Teacher reaction

Teri - posted on 09/19/2015 ( 3 moms have responded )




I'm raising my 11yr old grandson, he was disrupting the class and his teacher insisted that he come to the front of class and teach the lesson because he apparently knew it, he got out of his seat walked to the front if the class and stood there listening to his peers(classmates) snicker at the situation. He was almost brought to tears with embarrassment , we spoke about it and he himself said he thought it was kind if like bullying. I want to mention he is very sensitive but a 11yr old boy also. Was the acceptable??? It hapoened a week ago but I'm still fighting with how to handle this??? That day while in the lunchroom was question by one if the students " how did you like teaching class today "he was again embarassed. He came home with a stomach ache and didn't some time in the restroom with diarrhea. Hiw can I get last this? I'm sick about if myself. Please help thanks


Jodi - posted on 09/19/2015




As a teacher myself, I've done what Shawnn has suggested a couple of times (inviting the student to teach the class, to be met with an apology and correction to the behaviour). I don't think forcing the situation is appropriate. However, I would also hesitate to guess this may not be the first time your grandson has been so disruptive that it has made it difficult for the teacher to teach the class. He needs to understand that this was a fairly logical consequence. Ask him how hard it was to teach the class while others in the class were being rude and disruptive, and then link that back to what the teacher is doing when HE is rude and disruptive.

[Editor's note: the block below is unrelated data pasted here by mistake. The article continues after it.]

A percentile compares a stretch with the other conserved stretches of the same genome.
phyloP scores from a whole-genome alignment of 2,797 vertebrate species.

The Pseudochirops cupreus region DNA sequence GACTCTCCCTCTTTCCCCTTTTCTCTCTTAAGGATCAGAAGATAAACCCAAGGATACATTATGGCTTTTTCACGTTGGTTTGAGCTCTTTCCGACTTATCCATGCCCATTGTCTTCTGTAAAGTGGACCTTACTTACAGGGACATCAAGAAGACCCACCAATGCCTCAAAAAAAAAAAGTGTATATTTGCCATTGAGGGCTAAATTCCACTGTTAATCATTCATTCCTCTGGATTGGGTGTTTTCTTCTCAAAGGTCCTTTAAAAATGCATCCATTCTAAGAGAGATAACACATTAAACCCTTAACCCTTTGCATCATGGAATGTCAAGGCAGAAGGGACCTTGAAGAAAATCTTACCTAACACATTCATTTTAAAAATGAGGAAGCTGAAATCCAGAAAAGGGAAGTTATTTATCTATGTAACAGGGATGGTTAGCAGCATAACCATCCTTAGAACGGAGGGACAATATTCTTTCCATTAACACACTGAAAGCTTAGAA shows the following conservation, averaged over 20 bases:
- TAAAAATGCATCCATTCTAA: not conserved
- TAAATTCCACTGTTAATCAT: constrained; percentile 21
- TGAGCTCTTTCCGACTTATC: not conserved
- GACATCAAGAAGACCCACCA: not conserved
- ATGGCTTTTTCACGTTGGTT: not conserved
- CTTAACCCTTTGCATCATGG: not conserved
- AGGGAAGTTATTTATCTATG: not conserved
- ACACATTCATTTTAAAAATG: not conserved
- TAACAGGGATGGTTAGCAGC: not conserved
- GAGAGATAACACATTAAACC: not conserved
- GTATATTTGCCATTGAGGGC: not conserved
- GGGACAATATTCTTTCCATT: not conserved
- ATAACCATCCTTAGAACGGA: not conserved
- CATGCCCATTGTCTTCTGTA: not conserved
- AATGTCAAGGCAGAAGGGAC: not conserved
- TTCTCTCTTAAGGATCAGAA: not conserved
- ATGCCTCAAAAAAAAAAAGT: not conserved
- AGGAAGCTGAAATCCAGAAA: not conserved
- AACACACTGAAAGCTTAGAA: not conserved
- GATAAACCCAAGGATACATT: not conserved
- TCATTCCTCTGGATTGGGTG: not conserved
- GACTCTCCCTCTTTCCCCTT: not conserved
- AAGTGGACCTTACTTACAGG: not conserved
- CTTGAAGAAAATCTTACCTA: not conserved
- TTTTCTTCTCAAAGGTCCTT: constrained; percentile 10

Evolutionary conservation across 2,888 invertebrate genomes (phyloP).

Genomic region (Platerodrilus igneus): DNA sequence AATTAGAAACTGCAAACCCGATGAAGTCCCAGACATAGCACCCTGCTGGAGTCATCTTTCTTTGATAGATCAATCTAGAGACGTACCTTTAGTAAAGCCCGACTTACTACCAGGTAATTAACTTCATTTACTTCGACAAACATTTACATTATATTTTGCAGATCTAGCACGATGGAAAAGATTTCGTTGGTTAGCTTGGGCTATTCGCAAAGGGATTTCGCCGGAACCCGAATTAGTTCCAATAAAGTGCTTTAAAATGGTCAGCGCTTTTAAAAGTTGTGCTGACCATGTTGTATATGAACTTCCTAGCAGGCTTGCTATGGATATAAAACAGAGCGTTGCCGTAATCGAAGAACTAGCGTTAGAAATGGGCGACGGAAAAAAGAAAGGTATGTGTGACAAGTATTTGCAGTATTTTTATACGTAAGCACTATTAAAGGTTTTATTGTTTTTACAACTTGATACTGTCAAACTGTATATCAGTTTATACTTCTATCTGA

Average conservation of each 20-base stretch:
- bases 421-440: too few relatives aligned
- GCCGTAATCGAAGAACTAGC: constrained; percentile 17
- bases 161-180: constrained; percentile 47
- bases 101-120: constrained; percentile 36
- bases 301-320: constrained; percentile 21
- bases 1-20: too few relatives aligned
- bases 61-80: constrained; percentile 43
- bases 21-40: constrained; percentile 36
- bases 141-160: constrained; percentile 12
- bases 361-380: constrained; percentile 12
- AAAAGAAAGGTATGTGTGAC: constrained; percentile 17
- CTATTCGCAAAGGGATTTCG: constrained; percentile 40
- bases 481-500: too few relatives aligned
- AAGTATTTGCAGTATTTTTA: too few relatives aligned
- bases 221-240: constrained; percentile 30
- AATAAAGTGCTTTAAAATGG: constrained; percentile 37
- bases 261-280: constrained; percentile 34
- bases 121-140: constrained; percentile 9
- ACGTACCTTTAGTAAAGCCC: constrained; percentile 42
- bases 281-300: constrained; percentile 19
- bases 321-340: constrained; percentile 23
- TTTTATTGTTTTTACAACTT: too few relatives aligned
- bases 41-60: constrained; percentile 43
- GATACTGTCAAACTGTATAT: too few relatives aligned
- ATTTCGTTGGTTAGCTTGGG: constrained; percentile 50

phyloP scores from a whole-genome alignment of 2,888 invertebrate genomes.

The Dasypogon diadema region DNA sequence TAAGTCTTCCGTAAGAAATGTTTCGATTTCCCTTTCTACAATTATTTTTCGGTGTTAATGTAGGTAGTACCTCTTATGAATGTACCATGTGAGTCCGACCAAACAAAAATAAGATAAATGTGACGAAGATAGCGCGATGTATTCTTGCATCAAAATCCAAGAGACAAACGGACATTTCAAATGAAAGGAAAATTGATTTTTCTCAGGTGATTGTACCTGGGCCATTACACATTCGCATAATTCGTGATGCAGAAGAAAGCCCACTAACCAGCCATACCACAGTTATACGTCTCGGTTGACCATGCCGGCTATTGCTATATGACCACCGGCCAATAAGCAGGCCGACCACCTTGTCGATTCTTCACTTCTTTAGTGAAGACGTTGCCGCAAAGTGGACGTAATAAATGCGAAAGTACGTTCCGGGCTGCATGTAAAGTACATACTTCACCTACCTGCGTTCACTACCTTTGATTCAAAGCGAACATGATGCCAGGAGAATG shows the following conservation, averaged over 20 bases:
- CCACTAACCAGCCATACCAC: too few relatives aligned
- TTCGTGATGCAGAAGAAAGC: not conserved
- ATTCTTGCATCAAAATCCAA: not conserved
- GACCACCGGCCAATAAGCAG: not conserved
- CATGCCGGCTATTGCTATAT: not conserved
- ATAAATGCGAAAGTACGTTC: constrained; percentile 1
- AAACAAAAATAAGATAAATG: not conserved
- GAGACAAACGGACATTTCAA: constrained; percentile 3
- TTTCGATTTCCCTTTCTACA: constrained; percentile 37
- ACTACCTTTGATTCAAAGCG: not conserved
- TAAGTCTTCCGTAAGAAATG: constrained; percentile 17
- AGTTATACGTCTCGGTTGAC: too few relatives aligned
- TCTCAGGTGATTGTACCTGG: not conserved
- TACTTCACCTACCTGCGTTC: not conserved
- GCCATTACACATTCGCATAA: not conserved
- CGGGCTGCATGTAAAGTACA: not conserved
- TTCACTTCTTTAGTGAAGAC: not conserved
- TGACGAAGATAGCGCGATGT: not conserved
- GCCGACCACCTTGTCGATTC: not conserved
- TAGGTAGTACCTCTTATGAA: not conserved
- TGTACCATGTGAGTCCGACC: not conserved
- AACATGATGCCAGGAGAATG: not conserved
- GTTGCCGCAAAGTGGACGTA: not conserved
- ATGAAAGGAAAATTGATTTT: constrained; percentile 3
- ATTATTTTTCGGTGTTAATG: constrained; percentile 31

I would suggest you talk to the teacher in a supportive manner, but maybe also mention to her that the other kids are still continuing to give him a hard time and maybe she could help put a stop to that, that your grandson has learned his lesson.


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♫ Shawnn ♪♫♫ - posted on 09/19/2015




If he was disrupting the class, the teacher did have the responsibility to stop that, and I've known several to 'invite' disruptive students to present the lesson that they apparently know so well that they feel they can disrupt their classmates. Usually that ends in a "no, ma'am, and I apologize for misbehaving", and the situation is handled.

Speak with your child first. If he's disruptive in class, that is unacceptable behaviour, and needs to be addressed. You do need to be supportive of the teacher in that regard. In a separate conversation with the teacher, you can express your concerns about her methods, and if you feel she is not teaching appropriately, you are welcome to take it up the chain of command from there.

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